|Quoting longhauler (Reply 3):|
Quoting PHX787 (Thread starter):
How come TWA didn't modify their 741s in the 80s?
That mod was pretty expensive.
The upper deck was extended slightly, (internally), the windows were added, and a second emergency exit was added to allow the greater number of passengers. If an airline kept only three windows and one exit, usually the cabin was left for premium seating, which were aligned with the windows.
Air's first 2 742s, like other early production 742s, had only one upper deck emergency exit on the right side. The next 2 delivered about a year later had 2 exits, one on each side. For the first few years it wasn't a factor as the upper deck was used as a first class lounge, but when they replaced the lounge with saleable seats the 2 742s with the single exit were limited to 16 seats while those with the extra exit had 30 seats. It was originally Y class on the upper deck and the 2 aircraft with the single exit were very spacious with just 4 rows of 2-2 Y class seating and a huge amount of empty space. I travelled up there a few times in those seats. The aircraft with the additional exit had 5 rows of 3-3 Y class seats and it was still quite roomy.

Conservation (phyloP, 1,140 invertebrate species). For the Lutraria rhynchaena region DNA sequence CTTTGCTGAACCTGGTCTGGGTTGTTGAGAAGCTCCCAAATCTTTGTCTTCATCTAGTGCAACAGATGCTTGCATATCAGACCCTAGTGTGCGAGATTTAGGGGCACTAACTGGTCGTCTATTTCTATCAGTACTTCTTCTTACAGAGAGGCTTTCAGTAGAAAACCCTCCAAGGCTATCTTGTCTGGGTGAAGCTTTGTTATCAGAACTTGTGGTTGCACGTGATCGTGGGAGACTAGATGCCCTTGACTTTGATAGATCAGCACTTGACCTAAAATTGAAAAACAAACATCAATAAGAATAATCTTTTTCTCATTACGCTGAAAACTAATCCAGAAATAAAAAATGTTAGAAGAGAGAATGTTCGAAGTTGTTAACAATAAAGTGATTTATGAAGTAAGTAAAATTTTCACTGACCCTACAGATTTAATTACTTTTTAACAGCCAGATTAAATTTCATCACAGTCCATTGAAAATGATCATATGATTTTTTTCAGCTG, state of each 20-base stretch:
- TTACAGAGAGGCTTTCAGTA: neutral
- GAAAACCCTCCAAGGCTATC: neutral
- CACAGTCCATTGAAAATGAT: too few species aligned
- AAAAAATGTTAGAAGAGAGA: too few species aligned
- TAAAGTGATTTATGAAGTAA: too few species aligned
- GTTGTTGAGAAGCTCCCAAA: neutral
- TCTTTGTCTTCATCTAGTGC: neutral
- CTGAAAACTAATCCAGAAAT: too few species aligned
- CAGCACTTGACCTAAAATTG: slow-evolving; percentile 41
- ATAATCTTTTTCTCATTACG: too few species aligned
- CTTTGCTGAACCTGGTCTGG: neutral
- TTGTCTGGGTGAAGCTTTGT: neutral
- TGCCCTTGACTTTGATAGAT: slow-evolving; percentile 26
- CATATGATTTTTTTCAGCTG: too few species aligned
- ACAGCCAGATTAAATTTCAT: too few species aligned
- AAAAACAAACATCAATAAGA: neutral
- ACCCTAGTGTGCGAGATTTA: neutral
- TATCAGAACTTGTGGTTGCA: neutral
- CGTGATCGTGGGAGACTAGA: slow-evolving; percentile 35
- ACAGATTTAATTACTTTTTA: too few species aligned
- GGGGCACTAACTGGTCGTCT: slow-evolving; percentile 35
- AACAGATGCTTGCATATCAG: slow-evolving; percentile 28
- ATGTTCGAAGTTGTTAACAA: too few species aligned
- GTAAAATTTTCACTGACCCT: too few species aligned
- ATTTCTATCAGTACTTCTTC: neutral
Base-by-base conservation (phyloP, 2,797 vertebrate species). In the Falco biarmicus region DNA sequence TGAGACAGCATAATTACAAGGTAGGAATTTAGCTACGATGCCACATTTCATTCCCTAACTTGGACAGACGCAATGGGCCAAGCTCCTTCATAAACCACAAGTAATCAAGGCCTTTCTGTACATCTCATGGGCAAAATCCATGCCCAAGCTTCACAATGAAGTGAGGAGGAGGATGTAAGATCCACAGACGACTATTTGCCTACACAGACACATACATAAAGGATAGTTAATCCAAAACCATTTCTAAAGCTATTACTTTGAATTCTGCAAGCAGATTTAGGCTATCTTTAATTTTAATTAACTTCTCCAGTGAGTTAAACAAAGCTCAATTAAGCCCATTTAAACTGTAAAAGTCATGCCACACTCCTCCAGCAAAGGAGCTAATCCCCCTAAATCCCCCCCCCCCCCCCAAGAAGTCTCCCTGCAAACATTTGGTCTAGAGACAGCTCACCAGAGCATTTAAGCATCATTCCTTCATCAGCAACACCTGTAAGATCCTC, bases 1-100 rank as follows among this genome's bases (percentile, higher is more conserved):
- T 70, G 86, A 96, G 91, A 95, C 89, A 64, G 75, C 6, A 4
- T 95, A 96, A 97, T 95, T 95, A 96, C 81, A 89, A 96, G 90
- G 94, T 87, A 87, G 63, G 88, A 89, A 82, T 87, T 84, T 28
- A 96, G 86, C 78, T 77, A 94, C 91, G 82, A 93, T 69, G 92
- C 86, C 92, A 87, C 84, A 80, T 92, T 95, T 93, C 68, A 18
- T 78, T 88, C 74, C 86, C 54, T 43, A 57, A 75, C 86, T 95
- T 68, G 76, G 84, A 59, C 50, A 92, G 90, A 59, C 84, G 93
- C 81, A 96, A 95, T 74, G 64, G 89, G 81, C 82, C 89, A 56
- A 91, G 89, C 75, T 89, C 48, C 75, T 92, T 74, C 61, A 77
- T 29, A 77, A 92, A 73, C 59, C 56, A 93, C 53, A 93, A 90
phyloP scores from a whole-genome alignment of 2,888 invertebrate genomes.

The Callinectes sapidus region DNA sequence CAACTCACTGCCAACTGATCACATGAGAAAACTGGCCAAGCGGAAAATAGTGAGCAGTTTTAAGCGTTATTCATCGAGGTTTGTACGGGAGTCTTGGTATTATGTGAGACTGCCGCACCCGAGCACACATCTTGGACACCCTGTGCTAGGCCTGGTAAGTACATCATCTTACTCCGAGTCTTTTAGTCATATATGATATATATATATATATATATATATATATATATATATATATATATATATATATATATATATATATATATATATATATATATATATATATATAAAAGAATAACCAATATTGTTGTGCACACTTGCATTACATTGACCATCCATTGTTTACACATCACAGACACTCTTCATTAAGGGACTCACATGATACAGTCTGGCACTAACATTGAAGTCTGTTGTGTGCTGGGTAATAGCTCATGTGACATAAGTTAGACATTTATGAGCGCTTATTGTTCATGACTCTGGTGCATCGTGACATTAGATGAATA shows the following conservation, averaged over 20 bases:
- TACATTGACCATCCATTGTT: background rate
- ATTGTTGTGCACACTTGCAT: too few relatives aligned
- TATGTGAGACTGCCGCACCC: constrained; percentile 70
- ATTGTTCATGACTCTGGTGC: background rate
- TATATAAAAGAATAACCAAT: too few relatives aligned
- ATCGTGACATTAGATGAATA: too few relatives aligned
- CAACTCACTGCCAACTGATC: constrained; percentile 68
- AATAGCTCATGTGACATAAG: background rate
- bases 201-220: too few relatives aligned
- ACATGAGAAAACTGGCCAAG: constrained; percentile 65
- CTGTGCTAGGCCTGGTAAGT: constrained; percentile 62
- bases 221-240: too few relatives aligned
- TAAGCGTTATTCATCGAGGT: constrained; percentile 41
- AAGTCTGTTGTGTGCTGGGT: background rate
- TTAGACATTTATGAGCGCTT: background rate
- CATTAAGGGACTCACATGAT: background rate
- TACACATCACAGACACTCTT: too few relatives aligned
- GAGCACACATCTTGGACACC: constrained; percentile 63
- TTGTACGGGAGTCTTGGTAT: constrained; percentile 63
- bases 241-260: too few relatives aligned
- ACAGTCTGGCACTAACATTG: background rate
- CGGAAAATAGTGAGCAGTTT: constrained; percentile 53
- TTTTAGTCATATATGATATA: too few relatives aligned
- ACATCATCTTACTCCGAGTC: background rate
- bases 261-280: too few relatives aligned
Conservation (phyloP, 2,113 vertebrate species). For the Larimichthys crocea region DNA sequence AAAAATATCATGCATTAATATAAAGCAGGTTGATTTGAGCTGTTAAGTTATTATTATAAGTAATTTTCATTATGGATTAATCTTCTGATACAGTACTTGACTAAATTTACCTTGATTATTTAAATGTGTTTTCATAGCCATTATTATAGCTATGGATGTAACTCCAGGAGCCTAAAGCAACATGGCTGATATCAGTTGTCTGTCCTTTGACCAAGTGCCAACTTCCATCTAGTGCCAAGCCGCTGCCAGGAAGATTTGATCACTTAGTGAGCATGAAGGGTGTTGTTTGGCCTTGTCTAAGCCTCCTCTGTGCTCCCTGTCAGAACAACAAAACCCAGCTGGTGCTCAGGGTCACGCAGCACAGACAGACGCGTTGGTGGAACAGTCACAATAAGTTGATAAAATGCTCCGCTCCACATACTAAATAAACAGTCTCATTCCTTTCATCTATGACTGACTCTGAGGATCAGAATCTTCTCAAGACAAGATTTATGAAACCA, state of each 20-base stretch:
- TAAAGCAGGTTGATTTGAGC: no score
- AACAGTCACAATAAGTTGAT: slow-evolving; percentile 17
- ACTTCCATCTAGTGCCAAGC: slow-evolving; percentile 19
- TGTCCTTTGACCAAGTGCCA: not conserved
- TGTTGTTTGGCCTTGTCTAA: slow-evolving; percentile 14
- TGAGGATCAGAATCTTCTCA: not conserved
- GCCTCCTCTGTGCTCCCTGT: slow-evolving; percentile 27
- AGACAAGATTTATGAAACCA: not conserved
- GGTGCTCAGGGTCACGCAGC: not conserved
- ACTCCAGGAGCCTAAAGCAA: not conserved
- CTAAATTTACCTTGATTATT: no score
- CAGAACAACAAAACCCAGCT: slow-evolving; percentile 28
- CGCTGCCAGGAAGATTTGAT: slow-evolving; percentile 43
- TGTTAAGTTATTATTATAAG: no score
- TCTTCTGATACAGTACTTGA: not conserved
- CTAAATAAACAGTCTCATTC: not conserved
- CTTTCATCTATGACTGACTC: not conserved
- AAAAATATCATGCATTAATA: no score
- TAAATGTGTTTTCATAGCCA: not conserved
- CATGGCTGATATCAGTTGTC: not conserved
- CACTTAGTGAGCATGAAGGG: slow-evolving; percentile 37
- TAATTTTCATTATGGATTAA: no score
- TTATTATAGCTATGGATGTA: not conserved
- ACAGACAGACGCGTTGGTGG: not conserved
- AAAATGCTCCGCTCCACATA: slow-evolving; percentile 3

They later moved first class from the nose to the upper deck with 12 sleeper seats 2-2 and the original F class seats in the nose (also extended to the B-zone) became the new J class cabin (called Royal Canadian Class) with 50 J seats replacing the original 28 F class but no change in the seats or seat pitch. It was that product that prompted AC
to introduce their own upgraded J class, if not mistaken also using the same original F class seats.
dropped F class not long after, about the time the 4 742s were disposed of to PIA in an exchange for 4 of PIA's DC-10-30s which better suited CP
's network. They reintroduced F (after becoming Canadian Airlnes) on the 763s and 744s but it didn't last long and was replaced by a significantly upgraded J class product with reclining sleeper seats much like the original F class seats that made F redundant
If memory correct, CP
's 742s were among the first built with the extended internal upper deck modifications that added a few feet to length of the cabin at the rear. Some carriers used that area as an upper deck galley.